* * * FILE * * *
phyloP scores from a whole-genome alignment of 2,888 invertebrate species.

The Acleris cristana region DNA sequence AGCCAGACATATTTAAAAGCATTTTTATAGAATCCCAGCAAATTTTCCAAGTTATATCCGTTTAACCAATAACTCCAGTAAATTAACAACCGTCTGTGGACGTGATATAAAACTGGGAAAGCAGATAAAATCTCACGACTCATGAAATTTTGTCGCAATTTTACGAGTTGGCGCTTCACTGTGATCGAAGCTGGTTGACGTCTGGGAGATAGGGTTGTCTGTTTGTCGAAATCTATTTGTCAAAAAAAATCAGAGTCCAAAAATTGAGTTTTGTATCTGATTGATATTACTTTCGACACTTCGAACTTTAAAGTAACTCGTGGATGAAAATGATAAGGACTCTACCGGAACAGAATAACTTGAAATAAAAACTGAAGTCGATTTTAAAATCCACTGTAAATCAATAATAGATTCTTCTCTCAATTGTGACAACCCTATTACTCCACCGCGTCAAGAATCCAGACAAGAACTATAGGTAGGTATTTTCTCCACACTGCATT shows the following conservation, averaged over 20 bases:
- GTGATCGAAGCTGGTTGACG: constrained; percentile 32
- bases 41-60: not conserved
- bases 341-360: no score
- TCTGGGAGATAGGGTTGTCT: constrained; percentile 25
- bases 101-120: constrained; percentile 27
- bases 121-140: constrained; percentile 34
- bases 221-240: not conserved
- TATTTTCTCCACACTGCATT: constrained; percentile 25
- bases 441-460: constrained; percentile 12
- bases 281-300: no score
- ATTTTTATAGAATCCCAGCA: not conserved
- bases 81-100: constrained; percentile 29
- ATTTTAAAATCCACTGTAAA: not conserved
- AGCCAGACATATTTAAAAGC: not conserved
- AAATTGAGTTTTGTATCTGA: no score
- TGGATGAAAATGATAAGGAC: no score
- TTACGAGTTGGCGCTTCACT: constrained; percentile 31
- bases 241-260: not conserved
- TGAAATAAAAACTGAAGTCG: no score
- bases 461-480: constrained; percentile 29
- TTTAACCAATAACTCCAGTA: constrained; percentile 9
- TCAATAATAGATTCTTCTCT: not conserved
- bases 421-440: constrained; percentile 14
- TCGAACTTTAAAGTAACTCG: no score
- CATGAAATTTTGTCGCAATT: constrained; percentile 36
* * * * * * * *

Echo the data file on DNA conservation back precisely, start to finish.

phyloP scores from a whole-genome alignment of 2,888 invertebrate species.

The Acleris cristana region DNA sequence AGCCAGACATATTTAAAAGCATTTTTATAGAATCCCAGCAAATTTTCCAAGTTATATCCGTTTAACCAATAACTCCAGTAAATTAACAACCGTCTGTGGACGTGATATAAAACTGGGAAAGCAGATAAAATCTCACGACTCATGAAATTTTGTCGCAATTTTACGAGTTGGCGCTTCACTGTGATCGAAGCTGGTTGACGTCTGGGAGATAGGGTTGTCTGTTTGTCGAAATCTATTTGTCAAAAAAAATCAGAGTCCAAAAATTGAGTTTTGTATCTGATTGATATTACTTTCGACACTTCGAACTTTAAAGTAACTCGTGGATGAAAATGATAAGGACTCTACCGGAACAGAATAACTTGAAATAAAAACTGAAGTCGATTTTAAAATCCACTGTAAATCAATAATAGATTCTTCTCTCAATTGTGACAACCCTATTACTCCACCGCGTCAAGAATCCAGACAAGAACTATAGGTAGGTATTTTCTCCACACTGCATT shows the following conservation, averaged over 20 bases:
- GTGATCGAAGCTGGTTGACG: constrained; percentile 32
- bases 41-60: not conserved
- bases 341-360: no score
- TCTGGGAGATAGGGTTGTCT: constrained; percentile 25
- bases 101-120: constrained; percentile 27
- bases 121-140: constrained; percentile 34
- bases 221-240: not conserved
- TATTTTCTCCACACTGCATT: constrained; percentile 25
- bases 441-460: constrained; percentile 12
- bases 281-300: no score
- ATTTTTATAGAATCCCAGCA: not conserved
- bases 81-100: constrained; percentile 29
- ATTTTAAAATCCACTGTAAA: not conserved
- AGCCAGACATATTTAAAAGC: not conserved
- AAATTGAGTTTTGTATCTGA: no score
- TGGATGAAAATGATAAGGAC: no score
- TTACGAGTTGGCGCTTCACT: constrained; percentile 31
- bases 241-260: not conserved
- TGAAATAAAAACTGAAGTCG: no score
- bases 461-480: constrained; percentile 29
- TTTAACCAATAACTCCAGTA: constrained; percentile 9
- TCAATAATAGATTCTTCTCT: not conserved
- bases 421-440: constrained; percentile 14
- TCGAACTTTAAAGTAACTCG: no score
- CATGAAATTTTGTCGCAATT: constrained; percentile 36